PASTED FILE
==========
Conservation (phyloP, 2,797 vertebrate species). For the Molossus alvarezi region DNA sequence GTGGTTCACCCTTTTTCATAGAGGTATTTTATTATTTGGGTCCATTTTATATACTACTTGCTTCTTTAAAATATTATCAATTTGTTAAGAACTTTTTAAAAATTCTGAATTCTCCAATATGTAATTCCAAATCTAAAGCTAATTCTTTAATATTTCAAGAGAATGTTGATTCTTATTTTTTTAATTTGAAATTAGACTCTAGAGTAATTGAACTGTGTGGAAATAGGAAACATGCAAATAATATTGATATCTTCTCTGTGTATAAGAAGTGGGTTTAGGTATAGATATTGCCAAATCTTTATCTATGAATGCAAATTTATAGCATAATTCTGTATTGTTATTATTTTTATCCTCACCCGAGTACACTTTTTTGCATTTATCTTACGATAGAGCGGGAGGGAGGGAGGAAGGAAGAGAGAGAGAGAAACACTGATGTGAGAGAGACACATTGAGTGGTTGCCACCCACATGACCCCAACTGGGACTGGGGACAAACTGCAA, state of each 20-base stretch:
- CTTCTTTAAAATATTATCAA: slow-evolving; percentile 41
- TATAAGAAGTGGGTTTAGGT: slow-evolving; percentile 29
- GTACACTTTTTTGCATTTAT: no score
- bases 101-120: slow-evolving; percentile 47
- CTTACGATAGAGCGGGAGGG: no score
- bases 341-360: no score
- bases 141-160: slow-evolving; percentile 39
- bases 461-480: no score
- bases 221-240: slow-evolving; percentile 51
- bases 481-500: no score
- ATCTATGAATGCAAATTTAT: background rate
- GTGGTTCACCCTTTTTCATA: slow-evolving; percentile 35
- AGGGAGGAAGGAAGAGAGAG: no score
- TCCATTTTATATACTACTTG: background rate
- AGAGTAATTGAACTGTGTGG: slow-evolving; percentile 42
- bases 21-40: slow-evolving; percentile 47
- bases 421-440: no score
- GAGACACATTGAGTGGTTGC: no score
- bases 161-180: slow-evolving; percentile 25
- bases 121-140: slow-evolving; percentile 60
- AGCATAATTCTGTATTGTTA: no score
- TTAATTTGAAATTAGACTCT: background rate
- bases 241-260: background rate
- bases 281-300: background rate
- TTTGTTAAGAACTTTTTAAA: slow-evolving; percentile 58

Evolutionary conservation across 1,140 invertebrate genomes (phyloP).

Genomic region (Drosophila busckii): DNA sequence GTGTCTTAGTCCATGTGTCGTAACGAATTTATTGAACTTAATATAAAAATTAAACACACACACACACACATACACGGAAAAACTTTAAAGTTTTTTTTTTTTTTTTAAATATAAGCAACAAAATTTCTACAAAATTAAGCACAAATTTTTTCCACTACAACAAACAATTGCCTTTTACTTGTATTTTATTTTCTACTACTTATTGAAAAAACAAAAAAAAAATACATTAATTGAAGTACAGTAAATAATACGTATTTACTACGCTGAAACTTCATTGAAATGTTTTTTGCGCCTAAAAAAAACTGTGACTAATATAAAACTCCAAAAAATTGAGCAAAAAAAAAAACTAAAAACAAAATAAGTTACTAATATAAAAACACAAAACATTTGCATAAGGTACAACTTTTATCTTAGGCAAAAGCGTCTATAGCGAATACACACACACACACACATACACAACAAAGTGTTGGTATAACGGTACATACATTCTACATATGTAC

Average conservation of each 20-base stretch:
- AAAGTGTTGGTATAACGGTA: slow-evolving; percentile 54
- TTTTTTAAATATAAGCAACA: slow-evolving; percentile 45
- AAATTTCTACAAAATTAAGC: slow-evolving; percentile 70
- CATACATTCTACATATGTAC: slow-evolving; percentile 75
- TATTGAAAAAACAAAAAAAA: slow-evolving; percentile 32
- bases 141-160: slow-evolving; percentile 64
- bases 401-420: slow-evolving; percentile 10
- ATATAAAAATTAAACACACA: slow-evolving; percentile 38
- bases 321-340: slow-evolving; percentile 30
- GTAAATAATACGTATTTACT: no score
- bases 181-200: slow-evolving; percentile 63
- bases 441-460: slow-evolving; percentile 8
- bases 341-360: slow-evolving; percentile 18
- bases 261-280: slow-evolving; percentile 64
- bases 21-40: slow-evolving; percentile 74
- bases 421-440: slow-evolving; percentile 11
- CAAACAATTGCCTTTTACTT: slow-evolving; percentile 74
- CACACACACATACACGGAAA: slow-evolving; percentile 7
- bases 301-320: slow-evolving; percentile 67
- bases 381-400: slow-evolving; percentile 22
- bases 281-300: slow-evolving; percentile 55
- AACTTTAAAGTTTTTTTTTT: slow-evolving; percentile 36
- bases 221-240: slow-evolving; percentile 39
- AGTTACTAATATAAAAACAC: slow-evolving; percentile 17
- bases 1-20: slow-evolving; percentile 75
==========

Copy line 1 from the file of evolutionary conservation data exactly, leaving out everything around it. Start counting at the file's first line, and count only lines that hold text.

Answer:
Conservation (phyloP, 2,797 vertebrate species). For the Molossus alvarezi region DNA sequence GTGGTTCACCCTTTTTCATAGAGGTATTTTATTATTTGGGTCCATTTTATATACTACTTGCTTCTTTAAAATATTATCAATTTGTTAAGAACTTTTTAAAAATTCTGAATTCTCCAATATGTAATTCCAAATCTAAAGCTAATTCTTTAATATTTCAAGAGAATGTTGATTCTTATTTTTTTAATTTGAAATTAGACTCTAGAGTAATTGAACTGTGTGGAAATAGGAAACATGCAAATAATATTGATATCTTCTCTGTGTATAAGAAGTGGGTTTAGGTATAGATATTGCCAAATCTTTATCTATGAATGCAAATTTATAGCATAATTCTGTATTGTTATTATTTTTATCCTCACCCGAGTACACTTTTTTGCATTTATCTTACGATAGAGCGGGAGGGAGGGAGGAAGGAAGAGAGAGAGAGAAACACTGATGTGAGAGAGACACATTGAGTGGTTGCCACCCACATGACCCCAACTGGGACTGGGGACAAACTGCAA, state of each 20-base stretch: